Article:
Both Picco and Sergeant Sandra Douglas, supervisor of the sexual assault unit for the Contra Costa Sheriff’s investigations division, say they’ve handled cases involving groups of middle schoolers engaging in sex with interchanging partners. And child therapists confirm an apparent indifference among their patients about when and with whom they do it.
"Kids have always talked more than they acted, but now they’re
following through more," says Don Elium, a Walnut Creek therapist who
has counseled hundreds of young people during his 20 years of practice
the Bay Area. "Boys and girls are
hanging out in groups where sex is shared around the pack."
One of the reasons that local therapists know so much about the sex lives of teenagers and preteens is because, behind the scenes, their young patients aren’t altogether sanguine about being sexually active at such a young age. While the party line among many kids is that let’s-just-do-it sex is great, therapists say their clients report depression, confusion, and guilt associated with the experiences they’re having.
"The mentality is ‘what’s the big deal?’ but just as likely I’m hearing the lament, ‘I think I screwed up my life,’" says George Papageorge, a marriage and family therapist in Pleasanton. "Having sex too early brings undue, deep emotional pressure to individuals who aren’t yet ready to deal with it."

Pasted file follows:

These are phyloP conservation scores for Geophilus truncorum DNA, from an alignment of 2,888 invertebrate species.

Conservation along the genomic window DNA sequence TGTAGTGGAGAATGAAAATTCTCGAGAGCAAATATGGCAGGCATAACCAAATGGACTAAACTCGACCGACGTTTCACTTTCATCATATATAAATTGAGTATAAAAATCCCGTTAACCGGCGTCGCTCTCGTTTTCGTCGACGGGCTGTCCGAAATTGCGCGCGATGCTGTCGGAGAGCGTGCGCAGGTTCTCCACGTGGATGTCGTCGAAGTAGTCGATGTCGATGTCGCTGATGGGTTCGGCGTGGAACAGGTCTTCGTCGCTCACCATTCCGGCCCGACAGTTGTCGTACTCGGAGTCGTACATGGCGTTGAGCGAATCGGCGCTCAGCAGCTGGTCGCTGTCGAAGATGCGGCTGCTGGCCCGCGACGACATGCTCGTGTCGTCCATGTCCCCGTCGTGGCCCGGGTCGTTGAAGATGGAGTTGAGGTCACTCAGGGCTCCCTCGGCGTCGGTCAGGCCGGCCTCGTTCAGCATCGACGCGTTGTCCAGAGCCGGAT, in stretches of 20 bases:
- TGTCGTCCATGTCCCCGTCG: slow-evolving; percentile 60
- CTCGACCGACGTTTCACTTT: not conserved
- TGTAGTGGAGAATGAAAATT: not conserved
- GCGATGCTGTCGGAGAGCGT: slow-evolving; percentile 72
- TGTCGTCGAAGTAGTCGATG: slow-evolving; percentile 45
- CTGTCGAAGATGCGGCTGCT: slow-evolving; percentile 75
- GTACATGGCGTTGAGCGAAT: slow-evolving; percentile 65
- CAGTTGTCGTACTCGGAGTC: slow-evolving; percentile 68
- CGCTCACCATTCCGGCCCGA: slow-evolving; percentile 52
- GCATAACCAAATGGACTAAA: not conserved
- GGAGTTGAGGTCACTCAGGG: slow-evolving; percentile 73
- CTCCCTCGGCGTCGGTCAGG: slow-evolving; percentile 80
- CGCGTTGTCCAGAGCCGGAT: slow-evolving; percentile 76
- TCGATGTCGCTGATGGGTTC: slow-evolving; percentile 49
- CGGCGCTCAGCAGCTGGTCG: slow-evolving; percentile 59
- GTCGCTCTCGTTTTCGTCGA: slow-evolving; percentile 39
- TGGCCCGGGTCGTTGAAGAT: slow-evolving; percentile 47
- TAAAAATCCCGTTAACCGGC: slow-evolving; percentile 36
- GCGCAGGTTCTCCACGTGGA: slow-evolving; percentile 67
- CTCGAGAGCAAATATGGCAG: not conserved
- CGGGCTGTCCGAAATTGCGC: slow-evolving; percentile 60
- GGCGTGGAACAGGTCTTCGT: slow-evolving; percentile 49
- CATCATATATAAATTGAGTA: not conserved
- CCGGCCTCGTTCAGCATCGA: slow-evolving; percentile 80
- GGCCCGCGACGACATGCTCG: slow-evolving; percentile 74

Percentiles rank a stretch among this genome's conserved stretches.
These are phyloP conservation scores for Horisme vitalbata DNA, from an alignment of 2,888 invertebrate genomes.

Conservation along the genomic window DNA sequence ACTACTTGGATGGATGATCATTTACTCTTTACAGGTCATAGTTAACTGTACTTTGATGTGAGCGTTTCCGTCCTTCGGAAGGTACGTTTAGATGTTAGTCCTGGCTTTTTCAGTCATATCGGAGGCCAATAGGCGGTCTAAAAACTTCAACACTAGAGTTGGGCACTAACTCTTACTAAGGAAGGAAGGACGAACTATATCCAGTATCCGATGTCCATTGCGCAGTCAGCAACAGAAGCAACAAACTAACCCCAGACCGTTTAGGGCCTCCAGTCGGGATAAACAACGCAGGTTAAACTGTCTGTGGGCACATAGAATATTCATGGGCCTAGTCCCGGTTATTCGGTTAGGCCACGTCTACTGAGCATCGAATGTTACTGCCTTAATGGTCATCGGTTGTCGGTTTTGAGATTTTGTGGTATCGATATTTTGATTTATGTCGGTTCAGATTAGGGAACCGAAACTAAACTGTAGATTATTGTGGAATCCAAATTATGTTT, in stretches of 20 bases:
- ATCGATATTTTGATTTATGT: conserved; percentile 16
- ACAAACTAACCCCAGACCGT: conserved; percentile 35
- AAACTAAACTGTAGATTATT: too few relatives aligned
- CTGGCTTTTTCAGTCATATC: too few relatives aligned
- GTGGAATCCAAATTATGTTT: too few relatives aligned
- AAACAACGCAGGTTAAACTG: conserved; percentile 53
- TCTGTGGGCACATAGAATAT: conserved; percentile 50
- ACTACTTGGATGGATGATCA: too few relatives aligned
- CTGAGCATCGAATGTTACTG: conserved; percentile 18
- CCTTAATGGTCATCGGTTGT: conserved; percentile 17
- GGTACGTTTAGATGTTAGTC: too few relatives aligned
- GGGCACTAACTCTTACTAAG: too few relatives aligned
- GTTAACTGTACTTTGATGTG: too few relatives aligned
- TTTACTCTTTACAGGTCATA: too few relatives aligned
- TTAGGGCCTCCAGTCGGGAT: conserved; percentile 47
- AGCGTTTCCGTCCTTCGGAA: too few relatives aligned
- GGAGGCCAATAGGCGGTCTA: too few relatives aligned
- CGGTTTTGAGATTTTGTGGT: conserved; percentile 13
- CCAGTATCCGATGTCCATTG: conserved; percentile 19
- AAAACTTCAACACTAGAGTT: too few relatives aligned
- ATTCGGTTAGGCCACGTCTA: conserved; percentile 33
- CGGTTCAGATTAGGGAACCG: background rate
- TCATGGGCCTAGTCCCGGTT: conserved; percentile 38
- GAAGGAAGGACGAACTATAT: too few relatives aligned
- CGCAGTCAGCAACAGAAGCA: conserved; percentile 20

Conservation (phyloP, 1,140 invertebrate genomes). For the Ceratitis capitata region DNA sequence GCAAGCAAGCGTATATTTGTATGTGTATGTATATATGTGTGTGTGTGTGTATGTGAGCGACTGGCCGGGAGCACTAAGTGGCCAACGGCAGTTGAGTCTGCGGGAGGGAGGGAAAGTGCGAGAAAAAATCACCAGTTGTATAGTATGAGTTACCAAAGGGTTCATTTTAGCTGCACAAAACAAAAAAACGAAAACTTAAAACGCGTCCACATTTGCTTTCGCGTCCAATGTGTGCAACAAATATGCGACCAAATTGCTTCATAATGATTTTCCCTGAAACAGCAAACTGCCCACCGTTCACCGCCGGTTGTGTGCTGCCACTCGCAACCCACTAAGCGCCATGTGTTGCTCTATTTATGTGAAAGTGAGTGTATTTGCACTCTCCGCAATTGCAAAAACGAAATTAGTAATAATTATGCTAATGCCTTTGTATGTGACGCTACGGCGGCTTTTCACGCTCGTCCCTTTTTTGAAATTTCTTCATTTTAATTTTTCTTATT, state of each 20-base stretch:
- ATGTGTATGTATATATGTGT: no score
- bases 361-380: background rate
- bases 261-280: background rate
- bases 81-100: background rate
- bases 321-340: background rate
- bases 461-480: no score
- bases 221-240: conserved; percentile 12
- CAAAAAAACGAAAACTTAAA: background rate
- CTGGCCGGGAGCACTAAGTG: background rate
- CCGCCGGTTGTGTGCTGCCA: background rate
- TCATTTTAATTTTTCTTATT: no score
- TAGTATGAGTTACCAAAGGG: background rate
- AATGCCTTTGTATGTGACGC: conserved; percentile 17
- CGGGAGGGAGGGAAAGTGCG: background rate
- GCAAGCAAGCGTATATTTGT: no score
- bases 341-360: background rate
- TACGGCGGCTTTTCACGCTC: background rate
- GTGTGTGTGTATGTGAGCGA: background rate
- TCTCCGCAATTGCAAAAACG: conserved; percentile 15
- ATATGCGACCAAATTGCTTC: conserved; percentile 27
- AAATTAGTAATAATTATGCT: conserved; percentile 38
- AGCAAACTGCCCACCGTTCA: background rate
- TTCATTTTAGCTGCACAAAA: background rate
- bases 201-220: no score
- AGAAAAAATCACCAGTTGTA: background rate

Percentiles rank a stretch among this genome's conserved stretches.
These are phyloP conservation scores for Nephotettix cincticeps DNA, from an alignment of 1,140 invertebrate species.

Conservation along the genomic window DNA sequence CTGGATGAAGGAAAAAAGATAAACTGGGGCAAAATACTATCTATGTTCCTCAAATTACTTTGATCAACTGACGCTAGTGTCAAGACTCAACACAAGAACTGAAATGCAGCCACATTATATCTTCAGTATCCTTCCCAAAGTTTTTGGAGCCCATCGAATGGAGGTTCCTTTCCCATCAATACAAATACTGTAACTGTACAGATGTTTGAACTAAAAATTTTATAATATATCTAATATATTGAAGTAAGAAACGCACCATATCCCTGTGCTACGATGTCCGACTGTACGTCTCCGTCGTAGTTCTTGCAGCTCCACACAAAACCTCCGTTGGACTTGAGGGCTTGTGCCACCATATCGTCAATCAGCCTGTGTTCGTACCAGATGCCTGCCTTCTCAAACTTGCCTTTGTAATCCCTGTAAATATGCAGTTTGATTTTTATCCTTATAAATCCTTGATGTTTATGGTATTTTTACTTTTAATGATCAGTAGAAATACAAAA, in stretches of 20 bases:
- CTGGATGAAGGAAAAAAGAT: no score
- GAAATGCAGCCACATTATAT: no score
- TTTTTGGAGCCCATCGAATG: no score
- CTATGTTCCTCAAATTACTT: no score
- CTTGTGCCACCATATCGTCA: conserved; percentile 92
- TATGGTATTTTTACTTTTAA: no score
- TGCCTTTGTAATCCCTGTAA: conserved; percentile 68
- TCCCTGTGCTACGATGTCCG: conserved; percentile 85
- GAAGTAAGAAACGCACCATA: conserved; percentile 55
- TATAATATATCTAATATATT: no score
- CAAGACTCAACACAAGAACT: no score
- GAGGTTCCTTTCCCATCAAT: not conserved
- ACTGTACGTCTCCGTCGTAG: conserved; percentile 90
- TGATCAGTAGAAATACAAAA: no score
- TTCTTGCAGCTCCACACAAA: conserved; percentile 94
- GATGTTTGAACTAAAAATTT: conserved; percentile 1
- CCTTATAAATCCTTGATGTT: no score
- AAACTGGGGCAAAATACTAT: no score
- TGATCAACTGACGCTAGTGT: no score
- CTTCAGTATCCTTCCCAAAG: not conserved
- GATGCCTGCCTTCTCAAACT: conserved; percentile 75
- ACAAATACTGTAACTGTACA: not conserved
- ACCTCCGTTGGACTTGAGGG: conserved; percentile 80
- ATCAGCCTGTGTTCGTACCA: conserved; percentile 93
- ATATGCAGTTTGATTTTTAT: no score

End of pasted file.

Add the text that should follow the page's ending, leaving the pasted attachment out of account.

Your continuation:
One problem, therapists say, is that kids are interacting through
sexual encounters, often at the expense of communication and emotional
closeness. "That’s not how you build healthy relationships in your
life," says Elium.
"I think we can expect these kids to have greater problems later, in creating intimacy in their romantic lives."
Young women could emerge especially wary. Local girls are initiating
sexual encounters as often as boys, many sources say, with the girls
taking the stance that they are simply going after what they want, just
as boys do. However, this equal-opportunity
theory has some odd twists that are thoroughly sexist, including the fact that many, or even most, of the encounters involve girls performing oral sex on boys.
In addition, age-old stereotypes about young women’s sexuality still seem to apply, even among the girls themselves. "‘Hooking up’ isn’t always so bad if he’s a cute guy," says a 16-year-old high-school junior from Lafayette. "You can hook up too much, though. Then you’re a ho."
The assessment of a 15-year-old boy who’s a sophomore at Acalanes High School is harsher.
"As far as I’m concerned," he says, "all these girls are hos, because I personally know they’ve all gone down on guys. The guys act all nice to girls so they can get it, then when they get it, it’s like, ‘See ya.’"
Within the last year or so, Contra Costa prosecutors handled a case in which two drunken teenage girls from Lafayette had group sex with some older teenagers at a party. The girls fully acknowledged they were the initiators.